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FOR SALE Jersey Lairy H-r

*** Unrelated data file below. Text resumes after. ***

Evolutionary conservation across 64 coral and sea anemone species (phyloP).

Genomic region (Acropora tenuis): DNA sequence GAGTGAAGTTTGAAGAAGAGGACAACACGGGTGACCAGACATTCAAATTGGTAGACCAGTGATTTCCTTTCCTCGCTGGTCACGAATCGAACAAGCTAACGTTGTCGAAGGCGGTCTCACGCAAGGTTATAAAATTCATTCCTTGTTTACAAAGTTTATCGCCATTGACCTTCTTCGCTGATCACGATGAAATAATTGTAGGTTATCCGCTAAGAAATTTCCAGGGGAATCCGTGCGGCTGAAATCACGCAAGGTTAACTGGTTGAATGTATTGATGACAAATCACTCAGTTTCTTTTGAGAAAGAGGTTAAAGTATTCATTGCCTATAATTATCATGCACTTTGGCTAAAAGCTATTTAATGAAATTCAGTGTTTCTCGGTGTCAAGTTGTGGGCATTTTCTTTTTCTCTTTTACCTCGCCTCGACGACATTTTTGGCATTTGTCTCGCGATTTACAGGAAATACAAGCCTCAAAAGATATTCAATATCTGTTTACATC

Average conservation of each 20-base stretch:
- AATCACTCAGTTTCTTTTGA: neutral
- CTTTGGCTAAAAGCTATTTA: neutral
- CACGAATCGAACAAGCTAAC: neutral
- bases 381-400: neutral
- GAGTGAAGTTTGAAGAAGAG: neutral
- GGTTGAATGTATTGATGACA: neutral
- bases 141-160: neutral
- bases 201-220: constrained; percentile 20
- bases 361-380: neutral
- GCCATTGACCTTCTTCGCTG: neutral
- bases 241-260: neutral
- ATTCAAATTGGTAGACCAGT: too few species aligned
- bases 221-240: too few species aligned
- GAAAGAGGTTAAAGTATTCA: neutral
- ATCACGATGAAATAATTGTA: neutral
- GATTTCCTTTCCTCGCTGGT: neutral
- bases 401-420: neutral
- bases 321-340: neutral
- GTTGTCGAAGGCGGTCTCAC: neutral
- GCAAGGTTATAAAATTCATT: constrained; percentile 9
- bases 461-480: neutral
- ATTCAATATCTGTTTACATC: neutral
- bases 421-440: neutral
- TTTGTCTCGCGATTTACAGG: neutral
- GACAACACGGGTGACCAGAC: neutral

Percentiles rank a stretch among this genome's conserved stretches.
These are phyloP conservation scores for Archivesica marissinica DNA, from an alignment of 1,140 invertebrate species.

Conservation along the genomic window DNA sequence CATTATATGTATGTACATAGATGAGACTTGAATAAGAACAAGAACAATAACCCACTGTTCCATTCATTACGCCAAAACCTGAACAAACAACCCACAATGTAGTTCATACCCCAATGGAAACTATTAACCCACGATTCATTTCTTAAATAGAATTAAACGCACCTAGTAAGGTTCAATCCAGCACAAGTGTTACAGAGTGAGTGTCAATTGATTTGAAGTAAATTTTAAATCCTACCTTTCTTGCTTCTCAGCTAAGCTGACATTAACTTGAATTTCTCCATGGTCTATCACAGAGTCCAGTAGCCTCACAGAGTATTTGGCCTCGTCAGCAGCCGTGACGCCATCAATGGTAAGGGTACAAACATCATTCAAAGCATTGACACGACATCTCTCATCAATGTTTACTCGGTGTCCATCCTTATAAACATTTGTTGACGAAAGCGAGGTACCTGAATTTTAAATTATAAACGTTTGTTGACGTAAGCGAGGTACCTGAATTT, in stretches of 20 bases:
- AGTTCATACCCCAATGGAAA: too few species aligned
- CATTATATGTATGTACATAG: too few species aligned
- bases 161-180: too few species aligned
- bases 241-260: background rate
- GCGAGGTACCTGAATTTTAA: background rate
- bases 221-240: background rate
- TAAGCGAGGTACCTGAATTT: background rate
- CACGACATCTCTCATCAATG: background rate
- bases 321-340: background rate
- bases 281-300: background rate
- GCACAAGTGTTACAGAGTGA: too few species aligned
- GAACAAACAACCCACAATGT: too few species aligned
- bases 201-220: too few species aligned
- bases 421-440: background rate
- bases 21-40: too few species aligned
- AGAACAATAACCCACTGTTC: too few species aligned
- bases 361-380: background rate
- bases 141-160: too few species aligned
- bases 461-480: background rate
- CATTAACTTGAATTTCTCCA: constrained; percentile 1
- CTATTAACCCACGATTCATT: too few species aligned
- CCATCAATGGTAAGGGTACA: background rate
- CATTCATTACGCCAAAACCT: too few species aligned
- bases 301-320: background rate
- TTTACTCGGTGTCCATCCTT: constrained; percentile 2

outfit, wagons, horses, farm surrey, household goods, purchaser rent ranch, $200 a year. I'lfnty Sells $150 butter per month, l'airu 110 X. Center Ft. FOR SALE A No. 1 Ranch,. 40 acres alfalfa, Maricopa water, fenced in five acre fields.' Good house, well. E. E. Paseoe, loans and Insurance, 110 N. Center st. ' BEPUBL FOURTEENTH YEAli. lO PAGES PHOENIX, AIUZONA, TUESDAY MOItNING, MAKCII 15, 1904. 10 PAGES VOL. XIV. NO. :soc TTTC1 ARIZONA IOAN jra jPi IT IS ILLEGAL U. S. Supreme Court De cides Against the Merger FOUR JUSTICES DISSENT Holding That the Case Did not Pre sent a Violation of Anti-Trust Law but a Matter' of Ownership, There fore Beyond Federal Jurisdiction. Washington, March 14. In the Unit ed States supreme court today an opin ion was delivered in the merger case of the Northern Securities company against the United States in favor of the government's contention that the merger was illegal. The opinion of the court was handed dawn by Justice Harlan, and it upheld the decree of the circuit court for the district of Minnesota in every particular. Four of the justices dissented from the live constituting a majority. The division in the court was due to a difference of opinion pr:ceeded on the theory that congress has a right under the con stitution to control interstate com merce, no matter by whom conducted, while the minority of the dissenting a uaseu un uie m-.ry inai j of the statute of July 2, ISM, com in the present case the effort is to : mnlliv Un.vn Q Mlo .,.,,, f.t regulate ownership. An effort was made by the curt to i prevent the knowledge of the fact that the opinion was to be rendered today j irom getting to the public bjt ntve: - j theless it was quite generally under- stood among newspaper nun, attor- , neys and others for an hour or so be fore the convening of the court today that the opinion would be announced. ,When, therefore, the members of the court filed into the chamber they were met by an expectant crowd, which filled every seat both inside and out Bide the bar. Seated among the attorneys were ivi.wA .mi necreiary Taft and an unusual number of sena- lors ana members of the house. There was no surprise manifested when. promptly on the assembling of tl:-, court Justice Harl in began the de livery of the cpinio'i. The fact that he had been selected for the pre para tl r. of the document at once ld most people to conclude that the decision would uphold the Sherman anti-trust law and sustain tfce contentions of th? government. The justice r:ad his opin ion from a printed copy, which cov ered thirty pages and consumed about an hcur and a quarter in its deliver;-. Very soon after Ju9 tire Harlan had concluded his presentation of th- case, it' became evident that the court had OSTRICH FARM Capital Addition NOW OPES5. beautiful Fifty Gigantic Ostriches, display of Ostrioh boas, plumes, fans, etc., at Producers' prices. ... . , m ... . . . . . West end of Wash.ngton street car line Choice Piece of Land W with Tempe Water, five miles south of Tempe all in alfalfa, fenced and crossfenced. In a fine neighborhood and near good school. Offered at the exceptionally low fig ure of $52.50 per acre. DWIQrIT B. HEARD 1 Center and Adams Street. Ttfrv'r lisp A 2- jS&fr&r MEN'S Suits Cleaned, Pressed and Repaired Prompt WorK. Right Prices. STAR DYE WORKS. 23 S. First Ave. Phon Red 533. divided on the questions at issue and as other opinions were announced it developed that there not only had been a very close shave fcr the government, but that one of the members of the court, who cast his vote with the ma jority entertained opinions of his own. which fact rendered the division all the more marked and interesting. This was Justice Brewer, who, while he concurred In the result, announced in an independent opinion of his own that he held the view that previous anti-trust decisions had been mere sweeping than was justified. Pour of the nine justices dissented outright. These were Chief Justice Fuller and Justices White, Peckham and Holmes. The opinions of Justices Harlan and White were long, while these of Justices Brewer and Holmes were comparatively bri3f. All told, the court consumed two hours and three quarters in disposing of the case. The fact was noted by several persons that the argument in the case was be gun on December 14. just thres months previous to the decision. For so im portant a case this is considered a brief interim between the arguments and the decision. The case decided today was brought by the United Stater; against the Northern Securities company, a cor poration of New Jersey; The Great Northern railway, a ccrr.oration of Minnesota; the Northern Pacific rail way, a corporation of Wisconsin; Jan. i J. Hill, a citizen of Minnesota, and W. P. Clough. D. Willis James, John S. Kennedy, J. Pierp.nt Morgan, Itobctt Hacon, Geo. F. Baker and Daniel La mor.t, citizens of New York. Its general object was to cn'orce, as against the d?f'rdonts the provisions i entitled "An act to protect trade and cemmerte against unlawful restraint i nr.il rronr.r-r.lrc Th'e ;ltt(It!ev KOnorai, be.I1? asked ,.110erning the mercer decision, said: Mv views of tRP dl.,.ision cannot be ll(.ttei- evnres-s,,7 !,,.. i,. ,,. lanmvur. of one of the best known railroad presidents in the United States urmn tbe occasion of t'.ie decision in favor of the government in t'r.e court be!ov. He said: "The decision is sound law. rood sene and f"r the advantage of all legitimate interests and for tha o;mtry's welfare and it voices th iudgment of probably nine-tenths of tne most conservative business men of the cour.trv.' "As to the bearing of the decision nnon other railroads I have only this o pay: The government has npver claimed that the law is any broader than Its Hngaage plainly indicates. Dunne; the trial and the arguments the government paid no heed to the dr.far.dants's contention that the make un of substantially ali the great Amsr ir;,., cystem of railroads was on trial. The government's position was that the f!"estion before the court was the alidity of the Northern Securities device." A MORE IMPORTANT SUIT. For the Purpose of Destroying Coal Combine. the I Washington. rftrrti 1i Vnf.c I a 1 i T- " - 1 1 " 1(41 U I is not believed that J. Pierpont Morgan rand James J. Hill, the creators of the j Northern Pacific-Great Northern m.T Iger willr be seriously disturbed by to j day's decision of the supreme court. Lawyers generally have- predicted .'or ;some time that the ccurt would hold the Northern Securities company to do .illegal organization, and it is v. that I Mr. Morgan and Mr. iliil anticip itin.Tf :ftp adverse decision, long ago made i ample arrangements to "protect th? situation." It is predicted by the knowing ones that a ery few days will i (lemnnstn to Mint I railroad companies owned by Morgan land "Hill will be found in possession ! of a majority of th; stock of cither the threat Northern or th Northern Pa ciTc railroad. This will get iroan 1 the .stumbling block found in the Xoi-th-rn Securities merger. The C.:?at Xoith otn and the Northern Pacific, bed a-; paralM and competing lines, a hold ing company created for the mere purpose of owning a majority of th stoc k in each railroad has been pro- noi'ticca a crude device, in the light j of the developments of the past year. it will be much simpler to have a non-corr-peting road purchase the control of one of the lines in question. wh.U; stock of the other line will be ' f..lv Ftou.(1 ..v ,1V. tK I control the two western roads as well as the eastern road which is no v.- to i enact the rolo of ton i-nntri.-.tm- The ilocision fri itfiD t-i. I amount of surprise, and for the"re i- sons just mentioned, will cause no great worry in financial circles. There may be worry, however, when the programme o the administration i necomos known. I have it on 4he ho-t of authority, and The Republican wll probably be the fi st newspaper in the United States to publish it. that a suit fully as far-reaching and important as the case decided today, is to be brought at once by the government. uncier trie provisions of the Sherman I anti-trust law. The bill has been j drawn for some days, in anticipation j of a favorable decision f'om the su I prerne court, and it is said, is directed j against the Norfolk and Western rail jroad. The object of the new .suit wid j bo to destroy the -'coal combine" to which the Pennsylvania and its allk-d interests, and the Vanderbilt and otlu r interests, are parties. It is explained that ever since Mr. Roosevelt looked into deails of the situation presented by the anthracite coal strike, a year and a half ago, he has been determined to go after the alleged trust into which the coal carry ing roads had entered. Attorney Gen era! Knox believes, it is claimed, that the decision handed down today gives him a clear track to go after the coal carrying roads. ANOTHER DECISION. One Combination Held to bi Legally Effected. -St. Paul. March 14. A decision dis missing the appeal of Camille Weiden feld from a decree in the United States circuit court dismissing the appellant's intervenins petition in the case of Peter Power against the Northern Pa cific Railway company, was handed down by the United States circuit fnurt of appeals today. The suit origi nated in the district court. Petor Power .as the alleged owner of one hundred shares of common stock in the Northern Pacific company, seekins to obtain an injunction restrainins: the Northern Pacific company's directors from entering into a combination with similar officers of the Great Northern and Chicago, Burlington and Quincy to merrie and consolidate the three svstems. Power also sought to re strain the Northern Pacific company from retiring its preferred stock, al leging that this is being done in the interest of the alleged merger. I.'he decision is against the conten tions of the appellant at every point, the court holding that the Northern Pacific'company acted entirely within its powers in converting the preferred stock into common stock i. HIS COUNTRY'S CALL To Which the Ears of Gen. Miles Are Open He Is Ready, if Necessary, to Lead the Forlorn Hope of the National Pro hibition Party. Oil City, Pa., March 14. David N. McCalmont, of Franklin, chairman of the Venango county Prohibition com mittee, is in receipt of a letter from General Nelson A. Miles in whicn the general announces nimself indi lectly as a candidate for the nomina tion for president. Some time ago Mr. McCalmont wrote to General Miles announcing thit lie would be a delegate to the Prohibition national convention and asked if he ould n:t have the pleasure of sup porting him for the nomination. The U I ' HAL V ' 1 inc trim 111 ICl'IV - . . . Mr. McCalmont refuses to make pub- lic as he claims it is a private com munication. The letter says: "It remains with my friends to say what services I shall render further to my country." Mr. McCalmont has written to Ccnera! Miles for pt'rmis tdon t3 publish its full text. COLORADO STOCK MEN Among Other Thing's, They Jubilate Orcr the Merger Decision. Denver. Colo.-, March 14. The fourth annual convention of the Colorado Cattle and Horse Growers association met here today with 50 delegates in attendance. Governor Peabody, who was to hava welcomed the delegates, sent word that he would be unable to come. George Rallentir.e, a local cattle dealer, delivered the address of wel ccme. President Ccnrad Schaeffer de livered his annual address in which he commented upon the splendid stock laws of Colorado. Speaking of the relations between the railroads and stockmen, President Schaeffer said there was a time when the patronage of stock men was sought by railroads and an effort was made to give good s rvke. That time had passed, however. The stockmen de manded better service and mo-e equit able rates. The report of Secretary Fred John son, which had previously been adopted by the executive committee followed." It showed that the assccia - tion had brought about more good re sults for the-, money expended than could have been obtained in any oth-.-r way. The legislation secured was greatly nfeded. Other needed legisla tion wou'd be striven fcr. The treasurer's report shows the as sociation to be In sound financial con dition. A resolution congratulating i President Roosevelt and Attorney Gen- I eial Knox "up-n the trreat victorv for ! the ncr.nln ns n rmminr-ful lw tVio Jur-i. sion cf the supreme court of the Unit ed States in the Northern merger case" was adopted. securitle: The-report of the land committee favors the suggestions made by the special committee sent to Denver by what is known as the Rcosevelt com mission to study the sentiment. The principal points in these suggestions are: That actual settlers have first light to the range in the immediate vicinity of their homes, also that existing con ditions governing the use of range for cattle, horses and sheep be changed as littl? as possible. o SUGAR GOES UP. New York, March 14. All grades of refined sugar advanced five cents u hundred pounds today. ' o THE DIETRICH HEARING Denial of Cne of the Charges Against the Senator. , Washington, March 14. Hhe special committee appointed 'in investigate the charges against Senator Dietrich, cf Nebraska, resumed its hearings this afternoon. WiHiam Dutton. of Hastings, was ca'ied and asked by Senator Hoar whether h-ever bad a conversation with Mr. Roihrer, of Hastings, regard ing the appointment of Mr. Haman as deputy postmaster under Fisher and whether h had said it would take $500 to bring about his appointment. Dut ton emphatically stated that he never talked to Rohrer about the matter and did not know that Haman was a .can- didate. TEN DAYS OEF Japanese Land Movement Against Port Arthur DEPENDENT UPON A THAW The Conditional Date of Attach Upon New Chwang Chinese Soldiers Are FlocKing to the Manchnrian Frontier Paris, March 14. The Temps co respondent at New Chwang lelegrap'.is: "I have just returned here from a tour along the Manchurian frontier. The trains are crowded with Chinese sol diers, numbering upwards of 21,000 on their way to garrison the border. A Japanese attack is expected here soo.i 'as a thaw occurs, which will be in about ten days." The correspondent of the Temps at St. Petersburg says: '"The Japanese thus tar have captured seven Russian merchant j-hips, whose commanders did not know the war had begun. It is considered that the naval strength of Russia stiil equals that of Japan. including in the estimate I he fortresses of Port Arthur and Vladivostok and the Raltic fleet. TREATMENT OF PRISONERS. Washington, March 14. According to a further report frcrn the torpedo ilotilla regarding the naval engage ment cf March 10, which has been re ceived at the Japanese legation of the four Russian persons, who wee cap tured on board the destroyer Stere gu,.tckitchi or picked i from sea in the vicinity of that vessel, one was a mine layer and the other three stok ers. Two of the latter were wounded. . , - , , . . was found. It is supposed that the re- , , . , , . .. . , , malnder jumped into the water before the boat was captured. The Japanese attempted to rescue the Russians, who were drowning but, owing to the con stant bring from the shorj batteries and the s-udden appearance of the No vik they were obliged to abandon them. The wounded prisoners have been given the best t.tcuical troatire'it and are recovering. The report adds they se?m entirely satisfied on board the Japanese ship. PORT ARTHUR INTACT. St. Petersburg. March 14. There is no truth in the rumor thai the Rus sians have abandoned Port Arthur. Admiral Abazi. th.e secretary of tV commission of far eastern aftai.i, au thorizes the Associated Press to deny he story and snys the situation at Port Arthur is unchanged, nothing of importance has occurred there iu th' past twenty-four hours. President Roo:-evel'.'s recent procla mation regarding, .he observance of neutrality produced a great impress ion here. The OSlcial Gazette accepts I it unreservedly as a complete answer to the charges that the American gov ernment is hostile to Russia, and de clares the matter settled once for all. "The American government has taken a friendly attitude towards our aims and policies in the far east," says the Gazette, adding "this un doubtedly marks a change in the American rentiment, the people thre realizing the danger of supporting Ja pan." DECREED A PRIZE. Nagasaki, March 14. The east Asia tic steamer Manchuria has been con demned by the naval prize court at ! SaF.ebo- "minding her general cargo, which was pariiany neuirai prop- ertv. OTHER RUSSIAN DEAD. Tokio. March 3 4. Salvers working on the Variag at Chemulpo found the bedits of two Russian sailors. They were taken ashore and burial services were conducted. Eight of the twenty three wounded Russians are in a serious condition. Oiih Russian had I 15 wounds from splinters scattered over his body. Alexieff's report staging that a Jap anese torpedo boat destroyer was sunk I 8na tne 'TUiser Takasago heavily dam- utu u-v lne sneu nre 01 me Russians during the fourth attack -on Port Ar thur, is officially pronounced untrue. The damaged torpedo boat destroyer will be repaired this week. It 13 not necessary to dock them. AN OLD POISONING CASE The Second. Trial of Mrs. BotKin Began Yesterday. San Francisco, Calif.. March 14. The second trial of Mrs. Cordelia Dolkin, accused of the murder of Mrs. John P. Dunning by means of poisoned candy, sent by mnil to the heme of the latter 'in Dover, Delaware, began today in Judge Cook's department of the superior court. Mrs. Botkin was represented by At torneys Knight, Wheeler and McGov ern, the lawj-era for the prosecution being District Attorney Bying'.on and his assistant . Robert Ferrel. The forenoon sessirn was devoted to the examination of tailsmcn. "early all those called were reluctant to serve and many questions were asked by op- posing counsel. It is certain therefore a selection of the jury will be neces- sarily slow. MR. TILLMAN'S CONDITION. Washington. March 14. The condi tion of Senator Tillman, who has been sick for some time with a throat affec tion, continues favorable. Unless un forseen complications develop his early recovery is predicted. DYNAMITING ICE GORGE. Wilkesbarre, Pa., March 14. Efforts to start a big ice gorge in Susquehan na liver above the city were made to day by dynamiting. The railroad com panies have hundreds of men at work clearing the ralroad tracks and cutting roadways through the heavy ice which In many places is 15 feet thick, o STRIKING MINER SHOT. He Had Taken a Shot at a Non-Union Negro . Trinidad, Colo.. March 14. Miki Calabrace, a miner, was shot and killed by coal mine guards, Pacheco and Waullamond at Pryor Sunday night while try'ng to escape after Calabrace had shot at a nego non-union miner. Waullamond was formerly a policeman at Cheyenne, Wyo.. Calabrace was a striking miner and was intoxicated. A CHINESE ASYLUM Created in Ohio by Federal Judge Wing Attorney General Knox Proceeds Against Him to MaKe Kim Qnit Blocking the Exclusion Act. Washington, March 14. In the su preme court today the government cf the United States through Attorney General Knox, applied for a writ of mandamus to compel Judge Francis J. Wing, of the United States .district court of the northern district of Ohio to take what the department cf justice maintains is legal action with certain Chinese exclusion cases. This is the first time in the history of the supreme court that the government has sought a writ of mandamus against a federal judge. In his application Attorney Knox maintains that Judge Wir.g, in holding unconstitutional that part of the Chinese exclusion law which pro vides for the deportation of alien Chi--tiese after a hearing before a United States commissioner, is proceeding contrary to decisions of the Lrnited States supreme court and is preventing the deportation cf Chinese, who are unlawfully in the United States. According to the petition of Attorney General Knox, the proceedings in Judge Wing's court are peculiar. Many Chinese exclusion cases have arisen in the district. Chinese persons said to be in this country unlawfully were taken before United States Commis sioner Simpson and by him were order ed deported. Their counsel went before Judge Wing with proceedings on ap peal, and on the showing made the judge released th?m. Subsequently Judge Wing refused to take the neces sary steps to have the papers filed in the district court, which would enable the government to appeal the cases to the United States supreme court. Tie held that the proceedings before him cn appeal flom the United States com missioner were before him as judge and were not before the district court and none of the papers, therefore, should be filed by the clerk of his court. The result nas been to nullify all the efforts of the government to get the cases b?fire the supieme court. Judge Wing's position effectually blocking all the proceedings in cases after he had passed on them. Attorney General Knox urges in his petition that the supreme ccurt direct Judge Wing to have entered cm the records of the district court all papers in the Chinese cases in riuestion and to treat all appeals made from the commissioner as made to the court and not merely to the judge, thus clearing the way for a direct appeal of the cases in dispute to the supreme court. A MARCH BLIZZARD. Wisconsin, Michigan, Iowa and Illinois Enveloped. Milwaukee, March 14. A severe blizzard started here about midnight and 's . still racing. The weather is the worst of the season. Rock Island. III,. March 14. Snow has been falling continuously for twenty-four hours and is now a foo: deep on the level. Detroit. March 14. A furious bliz zard passed over lower Michigan dur ing the night. - Des Moines. March' 14. Four and a half inches of snow fell in Iowa lasi night and is still falling. THE DEWEY TRIAL. Norton. Kas., March 14. The stato today in trial of Chauncoy Dewey, Wm. McBride and Clyde Wilson, con tinued the introduction of testimony in rebuttal. Nothing new was broug'it out. Mrs. Roy Berry, wife of one of the men who took part in the fight at Berry ranch, was one of the witnesses called. o A SLIGHT FEVERISHNESS But a Better Tone After the Northern Securities Decision. ' New York, March 14. The long ex pected decision in the Northern Securi ties case caused a feverish and halt ing stock market today. The tor;e of business though was later much in creased over the recently iirevailing daily average. STOCKS. Atchison. C1'4: do pfd.. ZSk: N. J. Central. 153; C. & O., 2: St. Pau! 173: Big Four, 70'i; C. & S 17H: do pfd.. 52; do 2nd pfd., 23: Erie. 23; Man hattan, 140; Metropolitan, 105': Mis souri Pacific, 74; N. Y. Central, 113R'8: Penna.. 1V2: St. L. & S. F., 2nd Pfd..j idfic, 1 41; So. Pacific, 41: Union P, 71: Amal. Copper, 4r'i; Sugar, ll'SU; Anaconda, 63; U. S. Steel, 10" do pfd-, ZaVy, W. U., 88. BONDS. U. P. Ref. "-s., reg, 104U; coupon. 105; 3-s., reg., 106; coupon, J06'i:, new 4-s.,.reg.. 122: coupon, old 4-s., reg., 10; coupon, 107'?. METALS. New York, March 14. Copper ai ir regular in London, with spot 2. 6d. lower at 75 2s. Gd., v. hil? futures ad vanced 2s. 6d. to 5fi 2s. 6d. Loyally copper was unchanged. Take is quot ed at 12.5ft-al2.75, electrolytic ar.d can ing 12.37V.12.fi2,A. Lead was steady in New York at 4 60 fi4.C.ri and at 11 ISs. Gd. in London. Ppelter was unchanged at S.005.10 In the local market and was 22 in Lon don. Car silver, r.7; Mexican dollars, 45. HIDES AND WOOL. New York, March 14. Hides wool, firm. and GRAIN. Chicago, March 14. An active mill ing demand and a larga decrease in available stocks finally turned the scales today in wheat. May opened at 95-f.V4. rose to 07V4, again advanced to 9? and closed firm at 96?;. May corn opened at FJ'P 5416, roll up to 54, and closed at 53ft. May oats opened at 41'441s. fo'd between 41 and 415iTi and c!o-:ed at 41 H- CATTL E AND SHEEP. Chicago, March 14. Cattle, rece'pts 25,000; steady to 5c higher. Good to prime steers. 5. 2" ft 3.80; poor to medi um, S.50r'r5.00; stockers and feeders, 2.50 C5 4.30: cows, 1.60fi 4.25: heifrs, 2.25Ti! 4.50; cpnners, 1.60T('2.50; bull--, 2.00'4.00: calves, 2.5015.25; Texas f-rd ste?r?, 4 00 4.85. Sh;en, receipts, 25,000; st&ady to 10c higheV; lambs, steady to 10c lew-er Gc-od to choice wethers. 4.00-(j4.75; fair to choice mix?d. 3.504.50; wrsiern rheep, 3.50(715.23; native lambs. 4 00'!; 4.75; fair to choice, mixed. 3.50;."4.30 western sheen. 3.50fI3.25; native lambs. 4.0015.75; western lambs, 4.50'& Oi LIKE AN EARTHQUAKE. An Explosion in the California Pcwdar Works. Oakland.' Calif.. March 14. An ex plosion of nitro-glycerine in the Washington house of the Californ;. Giant Powder works on tne t;ay Si.. e at Pobrante shortly after noon today killed two men and crippled a third The dead are Farrar Jackson, fore man ancl John I'eppin. a laborer. Ben McCheat. a laborer, wbo wa 200 yards from the explosion had bis left leg so badly shattered that it was amputated. The explosion shook the country for miles around as though &n earthquake had occurred. o A PUEELO ASSAULT. Mysterious Affair Invites Attention of Colorado Labor Commissioner. Pueblo. Colo., March 11. Chris. Fvans. who was assaulted near Trini dad this morning. was brought to this city this afternocn and was at his office .although his wounds are very painful. He says he was struck from behind and rendered unconscious by the first blow and did not recognize his assail- ants artd is unable to explain the cause 'or the attack. State Labor Commissioner Montgom ery called cn Evans this afternoon and will nrobablv take official cosnizar.ee of the outrage. It Puts Money Into Gives You Prestige Among Mankind. To know Business, to do Business, and to talk Business as leuriu-d THE LAM SON BUSINESS COLLKCE. PHOENIX. ARIZONA. The great private training school of th--: south-vest. This Week Our Annual We'd like to sell about $:i,000 worth of Diamondst Watches. Jewelry, Silverware, Clox,Etc, tfcit weeki WOW'S THE TIMS 5 Geo. fi. CooR, Jeweler. 134 W. Washington St. PHOENIX, ARIZONA. Tr.ft Cream and Sherbet -Wholesale 2nd Rsbll Coffee AFs. FORD HOTEL, EUROPEAN AND AMERICAN PLAIT AFTER LAST SEASON'S USAGE Your lawn mower probably needs sharpening and aJj Cit ing. If so, bring it to us. We have the only machine in town made for that purpose. D. H. BURT1S 15 Eail Washington Strt. THE PHOENIX NATIONAL BANK PHOKNIX, ARIZONA. Paid-up Capital, $100,000. Surplu and Undivided Prof.U. riO M. E. V.. GAGE, President. T. W. PKM BERTON, Vic rilt. If. J. McCLUNO, Cashier. W. F. DODGK, Assistant CMt. Steel-lined Vaults and Steel Safety Deposit Boxes. General Bankiuc fine ness. Drafts on all principal cities of th world. DIRECTORS: E. B. Gace, T. W. Ptmhetton. F. M. Murphv. D. M. Tnf. R. N. Fredericks. L. II. Chalmers. F. T. Alkire. J. M. Ford. II. J. McCluiwt. THE PRESCOTT NATIONAL BANK PRESCOTT. ARIZONA Paid-up Canltal. $100,000. Surplus nd Undivided Profits. F. M. MURI'HT, President MORRIS GOLD WATER. Me Trm. R. N. FREDERICKS, Cashier. W. C. FKAXHOX: Assistant CaM.r. Brooklyn Chrome Steel-lined Vaults nnd Safe Deposit Boxes. A fc'-- lnfr business transacted. Directors F. M. Slnrphy. t. B Jace. Morns e-! wa ter, John C. Herndon, F. G. Breclit. D. M. Ferry. R. N. Fredericks. Long Distaacs Telephone No. 6U. GROVER'S BOOM Given Impetus by Patterson of Tennessee MR. M'KINLEY EULOGIZED By the Same SpeaKer for His AHirvtf Toward the Sooth Indictmeat by the P.O. Department of Hens Mem bers Under Continued CeasbU ration Washington, March H LRif !at'.n for the District of Columbia and th postoffice aj propi ialion bill tv-cuikc! the attention of the house toliy. Mu ral free delivery received th n-. t at tention. Credit for the establiftrt cf this service was claimed by - ers foi both parties, and both !'- 4 clared their friendship for it. The house then resumed cr.l W-ra tion of the ncstofTb-e aprr ,rtatin bill in the committee of th- ht. Mr. Mcon. of Tenrt-sste. tr. ing minority member of the p.wa ' committee, moved fcr actam t t part cf the committee m btir.gtrf t. report before the house Ri.l.h ! I that the committee was ro: aut !sf :e-l to sit in judgment a.nd ouM rut fcr" made any change in the repcrt at tub mitted to the comnntfr. The house applauded a p '..tii -t logy of Pre? I lent Cleveland by M. Patterson, cf Tennessee, an 1 a later a eulogy of the lat Pr ? ! li vt McKinlcy, also by Patterson. i't- " dent Cleveland, he said, had n; tated to listen to pdi::c:;l and -tV . acivlce fiom the ro-jth and Mr. !.--Kinley had clone much to hil th breach between the north and Ficat.-.. "Although President C! -velan 1 n.a.Ie mistakes," declared Mr. P.;l!er "He certainly did rot make lh?m against the interests of th- south ar.d whatever mistakes he m.uie rf l.k specks urem the sun cumpare-d v. i:h his great character, his tiu Amcriea i ism and his unblemished hmnr." The blight of th? fifteenth a hi. ment to the constitution, he said, r -verred the i revi!:. grr at r r ! . the south in producing pre sidt-nts. bu: Mr. Patterson expic-ssed a l li-' '.h t. a demcciatic nor: '.r.se frcni tr.e -.ij.h would rot losa a sine!.' ! t"ral vi- to the party. He mention-. 1 Ji.h-i G. Carlisle, RerT:cer.;ative Williams an 1 Seratcr Bnil-y as possible -an lid it.--. ' Mr. Crumpacker. (rep. of Ik.'.UimI read a lettfr frem F. H. Cunr.irpi iv. president cf ihe National Carriers' -soclation urging rural delivery cur riers to telegraph Immediately li thir j members in e ongress to vt to in. r-. j the salaries of the rural fric dii.erv i carriers. Mr. Crumpacker s il l fc. wa j not opposed to incre?.s;rg the slir..' : cf carriers, but he believe! ihi w , a fulfillment cj the proph-.cy of ex Representative Loud that thc.-e .a; j riers would organise a great ..;i i. ! ! machine end dictate 1 3 corgrc-s. THE "INDICTED- HOUSE. Washington. Mrch 14. Th st-Iil committee of the house to ir.vt stivr.it- the pestofhee "indictment" of m-n.- I hers of cor. e-s continued its work I doors for three hour u- ! hind closed diy. The committee is mjkirg- a de tailed sjjidy of each cass in th repo-t. (Continued on Page 5.) I Your Pocket, and :it Inventory Commences !